When it comes to sexual and reproductive health, it can be difficult to know what is “normal” and what could be a sign of a potential health problem.
6 things you should discuss with your gynecologist.
1. Painful periods
For many women, menstruation is an unpleasant moment. Cramps, chest pains, and headaches are just some of the most common symptoms during this time of the month. But for some women, menstrual pain goes beyond cramps and can be incredibly intense.
If your periods are very painful or get worse over time, it could be a sign of endometriosis or uterine fibroids. It’s important to talk to your gynecologist about this, as there are many solutions that can make these conditions more manageable and less unpleasant.
2. Bad smell
While vaginal odor can be an uncomfortable topic, it’s important to discuss this issue with a specialist, as it could be a sign of bacterial overgrowth or a vaginal infection. This, in turn, can lead to more serious problems and complications.
3. Sexy discomfort
Many women experience vaginal dryness during intercourse. Dryness can often be related to a woman’s age and the timing of her menstrual cycle. One of the causes of dryness during intercourse is low estrogen levels. In young women of childbearing age, this may be due to the long-term use of contraceptives.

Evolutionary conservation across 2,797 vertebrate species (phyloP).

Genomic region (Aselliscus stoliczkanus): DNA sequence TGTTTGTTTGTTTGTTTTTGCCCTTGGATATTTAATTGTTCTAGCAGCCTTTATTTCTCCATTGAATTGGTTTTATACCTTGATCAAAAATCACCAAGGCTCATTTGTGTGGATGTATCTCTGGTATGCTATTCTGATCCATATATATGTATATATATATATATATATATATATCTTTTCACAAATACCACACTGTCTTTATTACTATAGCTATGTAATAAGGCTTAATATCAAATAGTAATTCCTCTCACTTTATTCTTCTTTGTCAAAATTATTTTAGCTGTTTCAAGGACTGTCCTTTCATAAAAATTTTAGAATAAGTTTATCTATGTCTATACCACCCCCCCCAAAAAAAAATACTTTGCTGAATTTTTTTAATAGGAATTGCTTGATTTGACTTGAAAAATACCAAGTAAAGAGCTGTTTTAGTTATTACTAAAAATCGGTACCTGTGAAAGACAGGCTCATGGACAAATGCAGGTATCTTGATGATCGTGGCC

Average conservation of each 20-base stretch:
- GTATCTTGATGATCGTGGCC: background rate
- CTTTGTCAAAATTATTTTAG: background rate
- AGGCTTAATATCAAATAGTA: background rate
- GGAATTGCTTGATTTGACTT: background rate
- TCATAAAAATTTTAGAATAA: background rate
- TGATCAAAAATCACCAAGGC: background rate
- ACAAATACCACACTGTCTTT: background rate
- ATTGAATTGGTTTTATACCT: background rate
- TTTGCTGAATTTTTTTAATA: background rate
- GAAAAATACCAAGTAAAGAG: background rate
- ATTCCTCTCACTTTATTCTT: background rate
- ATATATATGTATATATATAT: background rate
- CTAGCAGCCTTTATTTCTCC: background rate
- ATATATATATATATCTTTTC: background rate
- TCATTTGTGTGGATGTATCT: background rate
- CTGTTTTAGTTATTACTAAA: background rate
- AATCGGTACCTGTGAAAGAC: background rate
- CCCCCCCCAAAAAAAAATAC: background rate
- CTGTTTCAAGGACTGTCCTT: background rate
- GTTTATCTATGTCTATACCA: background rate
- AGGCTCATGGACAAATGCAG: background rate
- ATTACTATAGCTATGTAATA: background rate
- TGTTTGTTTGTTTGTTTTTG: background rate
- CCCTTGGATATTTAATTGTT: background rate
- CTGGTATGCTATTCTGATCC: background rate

Dyspareunia can be felt externally on the vulva or internally in the vagina, uterus, or pelvis.
Factors such as underlying illnesses or infections can cause painful sex. This is usually treated by identifying the underlying cause of the pain.
4. Sexy story
Topics such as a number of sexual partners, history of sexually transmitted diseases, and menarche arise for several important reasons.
One of the most important is the identification of risk factors for cervical dysplasia and human papillomavirus infection. Sexual intercourse before the age of 18 can sometimes make a woman’s body more susceptible to infection with the human papillomavirus, as the cervicovaginal connection is more pronounced at a younger age. Having more partners can also increase the likelihood of exposure.
Discuss the possible consequences of past STDs. Some sexually transmitted diseases can increase the risk of infertility.
5. Urinary incontinence
Urinary incontinence can cause severe stress and affect the quality of life.
Many women experience these symptoms after childbirth, especially if the fetus was large during a vaginal birth that required the use of forceps or a vacuum. As women enter menopause, these symptoms may worsen.
Depending on the nature of the incontinence, there may be medical or surgical treatment options.
6. Low libido
While low libido is more common than many women think, it’s important to talk to your gynecologist to find the cause of the problem. Sometimes libido can be affected by medications you are taking, or it can be a sign of an underlying medical condition or a side effect of a known condition.
However, in other women, low libido may be due to the nature of female sexuality – sometimes libido can be affected by things beyond individual control, such as stress or work.
The more often partners try to have sex, the higher their libido will be due to the endorphins released during intercourse.